If your thinking of civvy street before getting in the RN. Have you made the right career choice?
  7. Jack, warfare officer will provide you with the opportunity to get on in the navy (rank wise) if you want to. If you go down the submarine officer route, you will find that you may progress even faster. If warfare is want you want to do, go for it and take AIB as soon as possible.
  8. Funnily enough I was having a chat with my Sis in Law last week whilst on holiday about this subject. We were discussing a made redundant crab officer we know who has got a poorly paid new job. (My S-i-L is a HR Manager with a large ex-pat employer in Dubai). She was saying how in her experience having read cv's and interviewed many ex-officers from all 3 services they will push their ability to "manage" with no experience in the field in which they will be employed. This "if in doubt bullshit it" approach (which anyone who has spent any time in the mob will recognise) might sound ok but will not stand you in good staid when competing in a depressed market with lots of unemployment. She likes to see solid quals and relevant experience. Unfortunately the broad brush comments made by guys like our acquaintance simply fail to cut it.

    That said if you are going to be in the mob for a long time the bun house is the only way to go. As others have suggested i'd stick with WE and go officer that route.
  9. Jack my man,dont forget that when you are finished with the mob you will have a watch keeping cert and probably certs in navigation and seamanship ,the way could be open in the Merchant Navy if you enjoy being at sea,its just a thought, 8)
  10. If i was you mate, i would go for it, most officers when they leave usually go in to some sort of management job of some sort. Also as you said if you have no intention to leave, get the benifits of being a officer, more pay, bigger pension. Also as already ready mentioned you will get the chance to do further education anyway, it all depends on you. Anti-piracy is a big thing, also as mentioned merchant navy, and other types of maritime navigation.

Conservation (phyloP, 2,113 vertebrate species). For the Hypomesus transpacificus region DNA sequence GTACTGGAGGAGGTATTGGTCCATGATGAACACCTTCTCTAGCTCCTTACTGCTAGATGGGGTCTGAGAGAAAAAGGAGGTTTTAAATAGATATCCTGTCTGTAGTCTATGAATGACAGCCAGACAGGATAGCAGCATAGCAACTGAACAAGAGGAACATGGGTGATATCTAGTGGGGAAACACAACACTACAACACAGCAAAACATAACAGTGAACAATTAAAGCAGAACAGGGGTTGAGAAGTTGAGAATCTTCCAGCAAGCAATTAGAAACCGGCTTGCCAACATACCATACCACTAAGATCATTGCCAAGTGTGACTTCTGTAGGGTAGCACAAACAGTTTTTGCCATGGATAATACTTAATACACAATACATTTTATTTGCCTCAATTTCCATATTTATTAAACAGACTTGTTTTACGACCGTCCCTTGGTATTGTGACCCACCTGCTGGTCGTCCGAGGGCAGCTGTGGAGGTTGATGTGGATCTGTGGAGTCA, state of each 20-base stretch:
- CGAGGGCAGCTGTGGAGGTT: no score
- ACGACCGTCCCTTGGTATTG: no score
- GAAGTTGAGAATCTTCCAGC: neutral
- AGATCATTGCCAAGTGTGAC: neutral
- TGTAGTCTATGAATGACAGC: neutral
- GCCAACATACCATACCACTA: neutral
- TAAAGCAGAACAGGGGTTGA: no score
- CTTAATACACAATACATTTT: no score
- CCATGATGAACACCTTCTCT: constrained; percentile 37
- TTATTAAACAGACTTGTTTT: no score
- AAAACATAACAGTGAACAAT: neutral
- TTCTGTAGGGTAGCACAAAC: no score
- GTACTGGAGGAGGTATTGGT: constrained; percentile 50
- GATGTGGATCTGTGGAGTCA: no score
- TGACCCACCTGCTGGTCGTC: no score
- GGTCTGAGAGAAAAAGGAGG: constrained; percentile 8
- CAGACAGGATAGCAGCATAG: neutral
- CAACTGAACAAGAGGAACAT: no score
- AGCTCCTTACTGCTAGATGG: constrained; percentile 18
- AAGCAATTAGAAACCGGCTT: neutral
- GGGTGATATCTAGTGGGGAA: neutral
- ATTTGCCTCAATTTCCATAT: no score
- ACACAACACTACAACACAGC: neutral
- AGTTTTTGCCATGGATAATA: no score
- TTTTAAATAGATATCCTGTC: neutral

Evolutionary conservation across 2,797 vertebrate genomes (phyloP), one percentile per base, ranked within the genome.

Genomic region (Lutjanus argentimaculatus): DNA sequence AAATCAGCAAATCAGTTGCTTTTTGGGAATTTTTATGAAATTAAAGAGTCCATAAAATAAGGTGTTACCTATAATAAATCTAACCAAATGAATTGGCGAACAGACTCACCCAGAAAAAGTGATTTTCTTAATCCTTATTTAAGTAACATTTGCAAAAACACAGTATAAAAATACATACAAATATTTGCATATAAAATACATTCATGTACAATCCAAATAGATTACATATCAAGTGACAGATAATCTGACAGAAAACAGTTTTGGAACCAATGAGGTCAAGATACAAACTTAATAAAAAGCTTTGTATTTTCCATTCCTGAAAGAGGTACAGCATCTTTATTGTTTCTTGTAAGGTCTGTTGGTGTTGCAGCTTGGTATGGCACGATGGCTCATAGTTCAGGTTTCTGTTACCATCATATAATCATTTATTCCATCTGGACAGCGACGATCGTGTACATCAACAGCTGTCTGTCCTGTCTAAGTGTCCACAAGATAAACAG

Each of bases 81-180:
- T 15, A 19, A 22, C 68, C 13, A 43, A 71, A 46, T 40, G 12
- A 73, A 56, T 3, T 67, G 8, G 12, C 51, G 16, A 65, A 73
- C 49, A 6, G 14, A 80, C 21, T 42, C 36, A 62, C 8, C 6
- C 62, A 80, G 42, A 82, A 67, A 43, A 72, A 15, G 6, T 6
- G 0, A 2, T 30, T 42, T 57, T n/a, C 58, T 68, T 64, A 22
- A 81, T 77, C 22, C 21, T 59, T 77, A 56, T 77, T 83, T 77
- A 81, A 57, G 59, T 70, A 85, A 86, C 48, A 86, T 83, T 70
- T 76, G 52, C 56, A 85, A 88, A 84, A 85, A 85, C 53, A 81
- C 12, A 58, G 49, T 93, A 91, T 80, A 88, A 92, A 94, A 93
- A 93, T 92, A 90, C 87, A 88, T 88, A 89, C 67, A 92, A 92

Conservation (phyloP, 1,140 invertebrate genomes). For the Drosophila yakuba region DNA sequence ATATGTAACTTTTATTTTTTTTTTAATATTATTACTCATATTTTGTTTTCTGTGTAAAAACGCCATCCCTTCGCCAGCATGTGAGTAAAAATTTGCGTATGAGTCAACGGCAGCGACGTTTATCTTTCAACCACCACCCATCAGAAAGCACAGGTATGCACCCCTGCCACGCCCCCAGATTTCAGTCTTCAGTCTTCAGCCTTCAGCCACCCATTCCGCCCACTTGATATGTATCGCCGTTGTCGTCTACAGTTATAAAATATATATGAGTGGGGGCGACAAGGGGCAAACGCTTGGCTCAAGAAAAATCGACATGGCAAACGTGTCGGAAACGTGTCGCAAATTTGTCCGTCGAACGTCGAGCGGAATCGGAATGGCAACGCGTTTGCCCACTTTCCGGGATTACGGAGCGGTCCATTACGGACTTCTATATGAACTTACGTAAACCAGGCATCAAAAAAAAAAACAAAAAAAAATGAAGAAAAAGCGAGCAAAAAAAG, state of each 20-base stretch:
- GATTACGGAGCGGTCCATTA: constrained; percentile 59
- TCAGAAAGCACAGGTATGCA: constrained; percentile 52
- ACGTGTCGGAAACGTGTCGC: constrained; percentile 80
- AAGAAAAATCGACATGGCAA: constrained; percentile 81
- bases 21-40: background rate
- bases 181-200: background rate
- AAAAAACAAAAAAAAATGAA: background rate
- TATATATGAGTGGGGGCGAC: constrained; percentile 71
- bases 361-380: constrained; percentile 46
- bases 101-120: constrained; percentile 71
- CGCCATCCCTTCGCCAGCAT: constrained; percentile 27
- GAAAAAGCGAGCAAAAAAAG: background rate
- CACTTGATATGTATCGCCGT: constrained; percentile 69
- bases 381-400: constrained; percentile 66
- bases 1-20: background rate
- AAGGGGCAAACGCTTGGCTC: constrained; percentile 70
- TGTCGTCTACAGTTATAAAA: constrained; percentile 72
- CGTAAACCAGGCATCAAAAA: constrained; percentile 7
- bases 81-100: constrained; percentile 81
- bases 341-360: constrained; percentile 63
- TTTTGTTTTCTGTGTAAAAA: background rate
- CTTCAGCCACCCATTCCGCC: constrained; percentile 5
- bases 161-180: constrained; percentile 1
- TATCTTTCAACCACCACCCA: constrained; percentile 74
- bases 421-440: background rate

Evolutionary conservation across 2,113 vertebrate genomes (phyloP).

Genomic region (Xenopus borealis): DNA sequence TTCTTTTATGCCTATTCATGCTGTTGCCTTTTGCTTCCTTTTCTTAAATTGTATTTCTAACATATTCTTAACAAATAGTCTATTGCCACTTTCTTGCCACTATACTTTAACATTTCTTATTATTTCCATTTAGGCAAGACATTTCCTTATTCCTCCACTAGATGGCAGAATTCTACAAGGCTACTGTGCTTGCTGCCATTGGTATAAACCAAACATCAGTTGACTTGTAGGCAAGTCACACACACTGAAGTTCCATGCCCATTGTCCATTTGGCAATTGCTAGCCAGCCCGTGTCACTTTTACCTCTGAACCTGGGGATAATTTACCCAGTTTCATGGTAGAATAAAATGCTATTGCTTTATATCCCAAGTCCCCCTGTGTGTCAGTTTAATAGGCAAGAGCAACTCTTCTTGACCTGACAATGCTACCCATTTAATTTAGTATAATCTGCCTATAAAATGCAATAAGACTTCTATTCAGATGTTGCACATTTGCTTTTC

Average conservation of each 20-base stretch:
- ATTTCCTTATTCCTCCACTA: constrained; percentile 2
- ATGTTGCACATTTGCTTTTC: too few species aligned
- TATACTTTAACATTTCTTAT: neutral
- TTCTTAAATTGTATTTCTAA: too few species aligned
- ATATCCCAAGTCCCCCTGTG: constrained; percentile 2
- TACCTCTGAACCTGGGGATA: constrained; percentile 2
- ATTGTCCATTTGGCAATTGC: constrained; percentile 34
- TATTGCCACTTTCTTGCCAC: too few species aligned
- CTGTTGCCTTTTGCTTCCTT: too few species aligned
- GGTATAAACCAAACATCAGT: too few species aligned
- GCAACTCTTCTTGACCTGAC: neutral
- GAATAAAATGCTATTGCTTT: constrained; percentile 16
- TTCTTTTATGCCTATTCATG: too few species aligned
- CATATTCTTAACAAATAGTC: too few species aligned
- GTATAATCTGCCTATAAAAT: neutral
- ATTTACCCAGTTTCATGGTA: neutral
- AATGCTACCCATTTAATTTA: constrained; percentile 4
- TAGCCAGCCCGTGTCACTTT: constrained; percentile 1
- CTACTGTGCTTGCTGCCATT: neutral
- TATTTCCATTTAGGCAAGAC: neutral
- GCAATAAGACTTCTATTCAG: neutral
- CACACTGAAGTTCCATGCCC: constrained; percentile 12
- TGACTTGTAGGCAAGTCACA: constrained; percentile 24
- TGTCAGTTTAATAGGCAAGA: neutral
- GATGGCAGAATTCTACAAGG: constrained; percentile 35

I have served 8 years in the marines and have not met or herd about one officer not being able to find a job once they have left.
  11. From the perspective of also having seen a lot of ex service CVs quite a lot of that is the assumption that civilian employers will be able to interpret the experience.

    The biggest weakness is in demonstrating how the experience is relevant and useful, and from experience the Career Transition workshop talks about this but doesn't really give people the tools to do it. If anything I think that the CTW tends to emphasise the bullshit it approach, on mine the trainer tried to tell us that experience as a DO could support a senior HR manager application. That said, the experience of being a HoD should put someone in a good position for a straight line management role, notwithstanding the technical skills needed in finance.

    Indeed. The first thing that I generally ask myself reviewing CVs is so what, why is something relevant or significant. I had one that repeated about a dozen times that this chap had been a Tornado navigator, considering that he was trying to position as a change manager we only discussed it because it was such a laugh. He'd completely missed the opportunity to indicate where he did have meaningful points in his CV, and there were a couple but mentioned only in passing..